Biology, images, analysis, design...
Aphids Find them How to ID AphidBlog
"It has long been an axiom of mine that the little things are infinitely the most important" (Sherlock Holmes)



Calaphis betulicola

Black-tipped dark-veined birch aphid

Identification & Distribution  Other aphids on the same host 

Identification & Distribution:

In life Calaphis betulicola apterae (see first picture below) are pale green or yellowish, with dark apices to antennal segments, femoro-tibial joints, tibial apices and tarsi. The head and thorax are pale. Calaphis betulicola antennae are longer than the body, and the terminal process is clearly longer than the base of the last antennal segment. Winged individuals (see second picture below) have characteristically darkened wing veins.


The siphunculi are pale but with dark brown tips (see first picture below) - this characteristic usually distinguishes the species from Calaphis flava which has the siphunculi pale or a little dusky at the flange. Most secondary rhinaria on antennal segment III are placed towards the middle of the segment (see second picture below), rather than being near the base. This provides a more reliable means to distinguish C. betulicola from C. flava. The body length of Calaphis betulicola is 2.0 to 2.3 mm.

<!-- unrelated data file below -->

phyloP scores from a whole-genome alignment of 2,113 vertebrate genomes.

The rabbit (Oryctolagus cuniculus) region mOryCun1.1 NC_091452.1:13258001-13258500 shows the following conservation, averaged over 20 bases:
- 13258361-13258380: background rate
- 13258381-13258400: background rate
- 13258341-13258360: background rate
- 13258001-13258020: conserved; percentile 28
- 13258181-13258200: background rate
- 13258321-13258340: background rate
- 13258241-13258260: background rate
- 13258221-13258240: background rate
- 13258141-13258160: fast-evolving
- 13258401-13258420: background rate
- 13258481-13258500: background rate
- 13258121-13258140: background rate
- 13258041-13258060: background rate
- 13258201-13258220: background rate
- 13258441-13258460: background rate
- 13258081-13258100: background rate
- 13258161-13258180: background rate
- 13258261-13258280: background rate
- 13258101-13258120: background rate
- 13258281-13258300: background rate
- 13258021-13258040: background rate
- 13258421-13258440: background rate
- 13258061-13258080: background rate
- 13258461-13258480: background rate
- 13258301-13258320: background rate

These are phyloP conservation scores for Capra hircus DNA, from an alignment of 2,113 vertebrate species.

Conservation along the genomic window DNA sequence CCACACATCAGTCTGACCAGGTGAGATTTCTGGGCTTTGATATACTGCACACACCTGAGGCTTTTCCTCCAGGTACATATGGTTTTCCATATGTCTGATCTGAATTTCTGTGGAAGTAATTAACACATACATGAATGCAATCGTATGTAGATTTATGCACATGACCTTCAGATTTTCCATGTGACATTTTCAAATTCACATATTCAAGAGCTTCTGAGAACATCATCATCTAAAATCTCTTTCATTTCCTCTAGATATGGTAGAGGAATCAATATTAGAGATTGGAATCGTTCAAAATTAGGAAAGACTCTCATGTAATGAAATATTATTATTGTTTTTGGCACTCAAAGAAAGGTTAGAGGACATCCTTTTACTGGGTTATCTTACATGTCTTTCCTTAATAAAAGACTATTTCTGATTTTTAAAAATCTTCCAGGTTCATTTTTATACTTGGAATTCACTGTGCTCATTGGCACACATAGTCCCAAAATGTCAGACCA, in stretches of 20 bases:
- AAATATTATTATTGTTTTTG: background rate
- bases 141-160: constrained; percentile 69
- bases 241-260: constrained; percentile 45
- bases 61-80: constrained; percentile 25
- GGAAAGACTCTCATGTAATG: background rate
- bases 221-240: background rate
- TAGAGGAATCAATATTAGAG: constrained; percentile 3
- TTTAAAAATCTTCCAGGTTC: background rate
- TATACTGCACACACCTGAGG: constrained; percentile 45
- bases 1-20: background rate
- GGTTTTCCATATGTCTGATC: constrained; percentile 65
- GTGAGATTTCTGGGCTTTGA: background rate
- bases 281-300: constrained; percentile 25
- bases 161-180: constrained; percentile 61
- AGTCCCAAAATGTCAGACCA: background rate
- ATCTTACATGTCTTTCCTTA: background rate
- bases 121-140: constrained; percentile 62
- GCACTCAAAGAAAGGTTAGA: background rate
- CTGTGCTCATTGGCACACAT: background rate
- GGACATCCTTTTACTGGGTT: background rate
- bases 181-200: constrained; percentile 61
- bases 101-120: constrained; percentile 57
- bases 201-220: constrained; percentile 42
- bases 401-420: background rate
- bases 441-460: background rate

Calaphis betulicola is found on the undersides of leaves of Betula spp., especially on Betula pubescens, usually on seedlings and small trees less than 1 meter high. It has been recorded as living on Betula nana in Scotland and Sweden. It is distributed from northern Europe across Russia to China and Japan, as well as in the USA and Canada.


Other aphids on same host:

Blackman & Eastop list about 72 species of aphids  as feeding on birches worldwide, and provides formal identification keys for aphids on Betula. Of those, only 18 species occur on silver birch (Betula pendula) and/or downy birch (Betula pubescens) in Europe.


We have made provisional identifications from high resolution photos of living specimens, along with host plant identity. In the great majority of cases, identifications have been confirmed by microscopic examination of preserved specimens. We have used the keys and species accounts of Blackman & Eastop (1994)  and Blackman & Eastop (2006)  supplemented with Blackman (1974) , Stroyan (1977) , Stroyan (1984) , Blackman & Eastop (1984) , Heie (1980-1995) , Dixon & Thieme (2007)  and Blackman (2010) . We fully acknowledge these authors as the source for the (summarized) taxonomic information we have presented. Any errors in identification or information are ours alone, and we would be very grateful for any corrections. For assistance on the terms used for aphid morphology we suggest the figure  provided by Blackman & Eastop (2006).

Useful weblinks